In the 1970s, the oil industrial starts to boom and leads to an average 6-8% high growth of economic of Indonesia per year. Countries in southeast Asia developed their economiess progressively. Stable economic growth was supported by political stability, internal security control, confidence from foreign and domestic investor.
In the 1980s, Indonesia's government accounted for 70 percent of total revenue were contributed by their oil and gas industries. As a decade passed, the oil price fell. The government faced a decline in their export revenue. This prompt the government to do a series of adjustment to reduce the decline of total revenue.
The series of reform include trade reforms and liberalization of investment to integrate Indonesia into the international financial markets. Stock market exchange reflected their structural problems, which resulted from the government's regulatory framework.
To rectify these problem, the first macro and banking policy was implemented in 1983. The first act was to raise the interest rate, to increase the freedom for banks to support new lending. In 1998, in order to enhance local financial industries and increase the availability of long-term debt, banks were encouraged to drive competition, and promote the local capital market. Although they have make these changes, but serious weakness in the system were not answered.
In 1997, Asian Currency Crisis hit them, causing them to lose 55% of the value against the US dollar. Comparing to other ASEAN currencies, which is within the range of 11-41%. Further impact on their economy was seen with the 20% inflation rate. The crisis slowed down the growth of the local economy that resulted the decrease in export demand, causing numerous industries to shut down. This crisis was triggered by both internal and external factors.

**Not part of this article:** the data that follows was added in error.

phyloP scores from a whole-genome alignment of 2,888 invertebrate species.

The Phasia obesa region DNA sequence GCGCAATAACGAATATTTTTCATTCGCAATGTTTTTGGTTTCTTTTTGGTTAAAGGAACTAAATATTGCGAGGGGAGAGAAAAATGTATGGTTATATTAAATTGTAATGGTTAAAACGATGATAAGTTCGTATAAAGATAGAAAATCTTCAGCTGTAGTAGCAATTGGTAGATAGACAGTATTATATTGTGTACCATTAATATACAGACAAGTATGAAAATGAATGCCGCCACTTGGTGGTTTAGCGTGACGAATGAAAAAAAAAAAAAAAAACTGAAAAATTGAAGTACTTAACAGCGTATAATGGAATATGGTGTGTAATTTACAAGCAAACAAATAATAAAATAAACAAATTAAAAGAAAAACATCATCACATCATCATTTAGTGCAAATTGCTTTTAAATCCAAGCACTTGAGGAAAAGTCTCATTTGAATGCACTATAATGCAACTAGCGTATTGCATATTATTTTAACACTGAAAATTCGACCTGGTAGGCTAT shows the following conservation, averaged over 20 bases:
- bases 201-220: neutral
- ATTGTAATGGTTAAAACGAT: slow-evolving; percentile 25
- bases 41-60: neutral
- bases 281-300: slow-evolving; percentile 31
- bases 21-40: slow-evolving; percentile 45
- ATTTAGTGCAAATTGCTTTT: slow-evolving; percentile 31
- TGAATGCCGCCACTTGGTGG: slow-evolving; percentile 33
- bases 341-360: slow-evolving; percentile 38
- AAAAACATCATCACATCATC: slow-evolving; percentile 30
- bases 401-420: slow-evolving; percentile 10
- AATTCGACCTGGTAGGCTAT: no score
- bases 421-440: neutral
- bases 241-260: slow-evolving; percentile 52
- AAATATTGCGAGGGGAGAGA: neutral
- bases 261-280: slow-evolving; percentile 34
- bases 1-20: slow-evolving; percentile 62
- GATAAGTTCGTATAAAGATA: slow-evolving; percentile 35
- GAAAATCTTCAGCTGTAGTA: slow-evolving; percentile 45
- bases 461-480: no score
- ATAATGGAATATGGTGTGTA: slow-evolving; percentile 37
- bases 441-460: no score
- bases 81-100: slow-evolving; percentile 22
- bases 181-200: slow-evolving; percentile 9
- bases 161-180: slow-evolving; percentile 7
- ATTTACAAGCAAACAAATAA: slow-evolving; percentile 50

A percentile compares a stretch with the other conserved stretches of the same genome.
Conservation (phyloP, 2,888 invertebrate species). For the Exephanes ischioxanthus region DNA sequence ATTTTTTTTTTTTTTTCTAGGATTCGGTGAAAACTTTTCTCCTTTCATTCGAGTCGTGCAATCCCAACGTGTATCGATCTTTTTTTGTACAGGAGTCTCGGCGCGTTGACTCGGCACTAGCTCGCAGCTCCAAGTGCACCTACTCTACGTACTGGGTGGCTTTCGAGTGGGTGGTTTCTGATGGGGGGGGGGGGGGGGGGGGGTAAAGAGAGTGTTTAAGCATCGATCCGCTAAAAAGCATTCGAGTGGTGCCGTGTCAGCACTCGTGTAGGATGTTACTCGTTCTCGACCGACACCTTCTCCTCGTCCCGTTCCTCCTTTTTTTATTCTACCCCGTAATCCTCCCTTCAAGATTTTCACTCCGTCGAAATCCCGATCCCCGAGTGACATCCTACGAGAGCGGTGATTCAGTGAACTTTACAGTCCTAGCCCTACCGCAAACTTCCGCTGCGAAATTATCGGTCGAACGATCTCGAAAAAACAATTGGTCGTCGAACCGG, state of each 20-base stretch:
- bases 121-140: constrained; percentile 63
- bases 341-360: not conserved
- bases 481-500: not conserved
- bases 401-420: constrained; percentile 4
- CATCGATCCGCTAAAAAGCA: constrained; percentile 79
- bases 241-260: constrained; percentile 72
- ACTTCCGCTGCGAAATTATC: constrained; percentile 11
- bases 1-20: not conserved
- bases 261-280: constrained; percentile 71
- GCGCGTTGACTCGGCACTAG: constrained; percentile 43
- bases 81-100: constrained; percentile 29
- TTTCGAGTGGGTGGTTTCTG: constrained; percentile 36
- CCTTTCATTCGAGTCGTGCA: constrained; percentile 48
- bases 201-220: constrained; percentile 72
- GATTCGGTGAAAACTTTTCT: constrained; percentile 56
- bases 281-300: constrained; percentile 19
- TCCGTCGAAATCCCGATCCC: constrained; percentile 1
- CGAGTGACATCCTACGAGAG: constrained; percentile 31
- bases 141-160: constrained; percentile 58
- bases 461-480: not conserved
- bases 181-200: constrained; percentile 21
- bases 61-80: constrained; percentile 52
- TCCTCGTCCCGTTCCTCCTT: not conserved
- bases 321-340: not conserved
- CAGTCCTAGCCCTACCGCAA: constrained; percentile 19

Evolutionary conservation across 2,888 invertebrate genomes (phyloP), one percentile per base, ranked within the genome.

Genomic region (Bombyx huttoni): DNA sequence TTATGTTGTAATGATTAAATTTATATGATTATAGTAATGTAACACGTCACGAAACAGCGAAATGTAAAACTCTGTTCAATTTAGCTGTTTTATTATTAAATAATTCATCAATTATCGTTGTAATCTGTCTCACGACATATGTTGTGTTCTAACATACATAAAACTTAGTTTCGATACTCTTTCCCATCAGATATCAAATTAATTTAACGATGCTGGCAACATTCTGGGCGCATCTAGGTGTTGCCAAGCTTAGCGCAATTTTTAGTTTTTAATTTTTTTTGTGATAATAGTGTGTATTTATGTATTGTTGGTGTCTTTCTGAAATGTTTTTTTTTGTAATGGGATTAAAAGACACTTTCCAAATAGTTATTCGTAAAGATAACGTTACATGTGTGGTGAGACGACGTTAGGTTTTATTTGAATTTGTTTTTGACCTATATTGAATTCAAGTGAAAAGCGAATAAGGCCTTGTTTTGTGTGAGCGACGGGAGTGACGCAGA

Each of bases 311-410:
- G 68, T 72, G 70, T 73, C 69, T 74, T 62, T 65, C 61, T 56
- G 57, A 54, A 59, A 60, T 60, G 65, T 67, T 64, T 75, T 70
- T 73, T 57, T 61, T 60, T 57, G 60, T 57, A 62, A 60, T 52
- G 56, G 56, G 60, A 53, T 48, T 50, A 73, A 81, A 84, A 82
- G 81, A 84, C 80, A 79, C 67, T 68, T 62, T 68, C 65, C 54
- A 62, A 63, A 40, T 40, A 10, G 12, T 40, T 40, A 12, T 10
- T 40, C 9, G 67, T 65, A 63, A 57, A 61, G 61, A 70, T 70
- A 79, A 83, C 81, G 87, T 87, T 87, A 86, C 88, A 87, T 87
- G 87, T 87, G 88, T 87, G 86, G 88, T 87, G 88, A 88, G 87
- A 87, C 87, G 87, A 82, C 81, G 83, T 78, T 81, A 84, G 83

According to IMF calculation on 1998 economic growth in Indonesia would be -5% compare to year 1997 which was +5%. These figure show decline rate rather than growth rate. Government attempts to recover the economy by introducing market operation which was known as "Operation of Sembako" ; which sembako means the basic commodity needs. The situation got worse when speculative distributors store their goods in their warehouse, resulted in the increase in inventory. They then sold it in the open market when the commodity prices goes in their favour. As a result, government requested financial help from IMF. A loan of US$3 million was issued to Indonesia with a total of 55 condition to follow, and they insisted to send their permanent executives in Jakarta. The purpose is to monitor and control the recovery package.
30 years of growth had collapsed in just a few months of time. Whether is it the mishandling of fiscal policies, or capitalism goes unregulated, there are many lesson we can learn from them. The only question now is will this economy emerge again, to compete with the rest of the emerging market? This will be seen soon.